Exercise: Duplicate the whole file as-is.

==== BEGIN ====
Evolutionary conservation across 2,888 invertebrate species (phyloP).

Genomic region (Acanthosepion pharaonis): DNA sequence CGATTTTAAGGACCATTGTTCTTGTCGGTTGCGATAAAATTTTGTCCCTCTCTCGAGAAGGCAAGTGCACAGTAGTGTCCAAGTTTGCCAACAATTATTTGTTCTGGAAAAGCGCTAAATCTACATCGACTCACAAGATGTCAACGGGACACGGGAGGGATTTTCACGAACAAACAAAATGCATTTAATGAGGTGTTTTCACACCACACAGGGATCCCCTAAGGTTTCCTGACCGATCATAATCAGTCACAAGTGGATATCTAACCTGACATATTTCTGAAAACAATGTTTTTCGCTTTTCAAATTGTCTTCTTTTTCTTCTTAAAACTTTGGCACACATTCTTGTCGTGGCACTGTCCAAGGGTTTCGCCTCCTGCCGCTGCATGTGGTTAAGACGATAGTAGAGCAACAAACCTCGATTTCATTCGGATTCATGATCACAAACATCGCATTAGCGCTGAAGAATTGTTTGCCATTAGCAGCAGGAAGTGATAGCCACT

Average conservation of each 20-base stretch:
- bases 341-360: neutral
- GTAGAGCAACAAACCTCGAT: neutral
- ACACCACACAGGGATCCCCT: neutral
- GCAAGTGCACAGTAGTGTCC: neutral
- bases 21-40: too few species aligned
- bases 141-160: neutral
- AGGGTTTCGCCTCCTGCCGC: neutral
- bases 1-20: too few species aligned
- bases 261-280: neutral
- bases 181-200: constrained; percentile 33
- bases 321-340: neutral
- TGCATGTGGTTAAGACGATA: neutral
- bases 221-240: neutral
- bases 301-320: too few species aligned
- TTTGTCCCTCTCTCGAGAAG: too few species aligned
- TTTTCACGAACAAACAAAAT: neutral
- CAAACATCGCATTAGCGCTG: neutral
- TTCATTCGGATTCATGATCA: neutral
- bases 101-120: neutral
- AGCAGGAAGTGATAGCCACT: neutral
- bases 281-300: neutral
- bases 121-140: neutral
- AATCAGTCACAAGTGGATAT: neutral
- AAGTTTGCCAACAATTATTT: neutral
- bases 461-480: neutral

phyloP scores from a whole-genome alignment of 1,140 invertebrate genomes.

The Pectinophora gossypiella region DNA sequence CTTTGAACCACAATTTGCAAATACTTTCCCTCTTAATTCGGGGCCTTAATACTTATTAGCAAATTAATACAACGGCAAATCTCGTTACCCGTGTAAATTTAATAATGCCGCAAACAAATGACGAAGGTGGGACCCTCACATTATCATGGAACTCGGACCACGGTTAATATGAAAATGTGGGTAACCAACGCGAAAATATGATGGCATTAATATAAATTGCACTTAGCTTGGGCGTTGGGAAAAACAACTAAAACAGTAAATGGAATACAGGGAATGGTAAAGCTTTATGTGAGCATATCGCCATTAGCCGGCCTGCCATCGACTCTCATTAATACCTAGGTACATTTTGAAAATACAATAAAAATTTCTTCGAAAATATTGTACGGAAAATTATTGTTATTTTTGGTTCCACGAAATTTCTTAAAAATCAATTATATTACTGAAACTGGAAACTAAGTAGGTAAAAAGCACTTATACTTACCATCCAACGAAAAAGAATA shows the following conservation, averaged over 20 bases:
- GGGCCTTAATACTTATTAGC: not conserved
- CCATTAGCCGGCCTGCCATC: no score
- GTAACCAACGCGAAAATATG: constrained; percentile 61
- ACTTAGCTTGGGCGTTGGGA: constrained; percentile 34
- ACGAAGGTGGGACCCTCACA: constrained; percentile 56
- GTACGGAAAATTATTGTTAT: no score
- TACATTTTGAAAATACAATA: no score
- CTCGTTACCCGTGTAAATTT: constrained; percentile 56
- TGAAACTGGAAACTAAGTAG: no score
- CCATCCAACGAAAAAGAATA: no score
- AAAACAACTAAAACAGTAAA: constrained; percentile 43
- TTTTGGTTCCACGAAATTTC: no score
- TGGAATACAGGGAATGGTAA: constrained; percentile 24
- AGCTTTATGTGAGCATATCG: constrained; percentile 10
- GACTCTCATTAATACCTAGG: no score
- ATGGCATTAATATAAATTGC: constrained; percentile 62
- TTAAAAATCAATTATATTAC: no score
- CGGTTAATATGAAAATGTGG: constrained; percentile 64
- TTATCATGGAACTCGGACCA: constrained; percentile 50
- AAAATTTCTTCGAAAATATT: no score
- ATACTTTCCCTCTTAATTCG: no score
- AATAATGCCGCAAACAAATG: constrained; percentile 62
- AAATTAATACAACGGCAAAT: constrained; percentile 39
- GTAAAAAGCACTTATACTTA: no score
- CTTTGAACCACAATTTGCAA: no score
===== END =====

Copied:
Evolutionary conservation across 2,888 invertebrate species (phyloP).

Genomic region (Acanthosepion pharaonis): DNA sequence CGATTTTAAGGACCATTGTTCTTGTCGGTTGCGATAAAATTTTGTCCCTCTCTCGAGAAGGCAAGTGCACAGTAGTGTCCAAGTTTGCCAACAATTATTTGTTCTGGAAAAGCGCTAAATCTACATCGACTCACAAGATGTCAACGGGACACGGGAGGGATTTTCACGAACAAACAAAATGCATTTAATGAGGTGTTTTCACACCACACAGGGATCCCCTAAGGTTTCCTGACCGATCATAATCAGTCACAAGTGGATATCTAACCTGACATATTTCTGAAAACAATGTTTTTCGCTTTTCAAATTGTCTTCTTTTTCTTCTTAAAACTTTGGCACACATTCTTGTCGTGGCACTGTCCAAGGGTTTCGCCTCCTGCCGCTGCATGTGGTTAAGACGATAGTAGAGCAACAAACCTCGATTTCATTCGGATTCATGATCACAAACATCGCATTAGCGCTGAAGAATTGTTTGCCATTAGCAGCAGGAAGTGATAGCCACT

Average conservation of each 20-base stretch:
- bases 341-360: neutral
- GTAGAGCAACAAACCTCGAT: neutral
- ACACCACACAGGGATCCCCT: neutral
- GCAAGTGCACAGTAGTGTCC: neutral
- bases 21-40: too few species aligned
- bases 141-160: neutral
- AGGGTTTCGCCTCCTGCCGC: neutral
- bases 1-20: too few species aligned
- bases 261-280: neutral
- bases 181-200: constrained; percentile 33
- bases 321-340: neutral
- TGCATGTGGTTAAGACGATA: neutral
- bases 221-240: neutral
- bases 301-320: too few species aligned
- TTTGTCCCTCTCTCGAGAAG: too few species aligned
- TTTTCACGAACAAACAAAAT: neutral
- CAAACATCGCATTAGCGCTG: neutral
- TTCATTCGGATTCATGATCA: neutral
- bases 101-120: neutral
- AGCAGGAAGTGATAGCCACT: neutral
- bases 281-300: neutral
- bases 121-140: neutral
- AATCAGTCACAAGTGGATAT: neutral
- AAGTTTGCCAACAATTATTT: neutral
- bases 461-480: neutral

phyloP scores from a whole-genome alignment of 1,140 invertebrate genomes.

The Pectinophora gossypiella region DNA sequence CTTTGAACCACAATTTGCAAATACTTTCCCTCTTAATTCGGGGCCTTAATACTTATTAGCAAATTAATACAACGGCAAATCTCGTTACCCGTGTAAATTTAATAATGCCGCAAACAAATGACGAAGGTGGGACCCTCACATTATCATGGAACTCGGACCACGGTTAATATGAAAATGTGGGTAACCAACGCGAAAATATGATGGCATTAATATAAATTGCACTTAGCTTGGGCGTTGGGAAAAACAACTAAAACAGTAAATGGAATACAGGGAATGGTAAAGCTTTATGTGAGCATATCGCCATTAGCCGGCCTGCCATCGACTCTCATTAATACCTAGGTACATTTTGAAAATACAATAAAAATTTCTTCGAAAATATTGTACGGAAAATTATTGTTATTTTTGGTTCCACGAAATTTCTTAAAAATCAATTATATTACTGAAACTGGAAACTAAGTAGGTAAAAAGCACTTATACTTACCATCCAACGAAAAAGAATA shows the following conservation, averaged over 20 bases:
- GGGCCTTAATACTTATTAGC: not conserved
- CCATTAGCCGGCCTGCCATC: no score
- GTAACCAACGCGAAAATATG: constrained; percentile 61
- ACTTAGCTTGGGCGTTGGGA: constrained; percentile 34
- ACGAAGGTGGGACCCTCACA: constrained; percentile 56
- GTACGGAAAATTATTGTTAT: no score
- TACATTTTGAAAATACAATA: no score
- CTCGTTACCCGTGTAAATTT: constrained; percentile 56
- TGAAACTGGAAACTAAGTAG: no score
- CCATCCAACGAAAAAGAATA: no score
- AAAACAACTAAAACAGTAAA: constrained; percentile 43
- TTTTGGTTCCACGAAATTTC: no score
- TGGAATACAGGGAATGGTAA: constrained; percentile 24
- AGCTTTATGTGAGCATATCG: constrained; percentile 10
- GACTCTCATTAATACCTAGG: no score
- ATGGCATTAATATAAATTGC: constrained; percentile 62
- TTAAAAATCAATTATATTAC: no score
- CGGTTAATATGAAAATGTGG: constrained; percentile 64
- TTATCATGGAACTCGGACCA: constrained; percentile 50
- AAAATTTCTTCGAAAATATT: no score
- ATACTTTCCCTCTTAATTCG: no score
- AATAATGCCGCAAACAAATG: constrained; percentile 62
- AAATTAATACAACGGCAAAT: constrained; percentile 39
- GTAAAAAGCACTTATACTTA: no score
- CTTTGAACCACAATTTGCAA: no score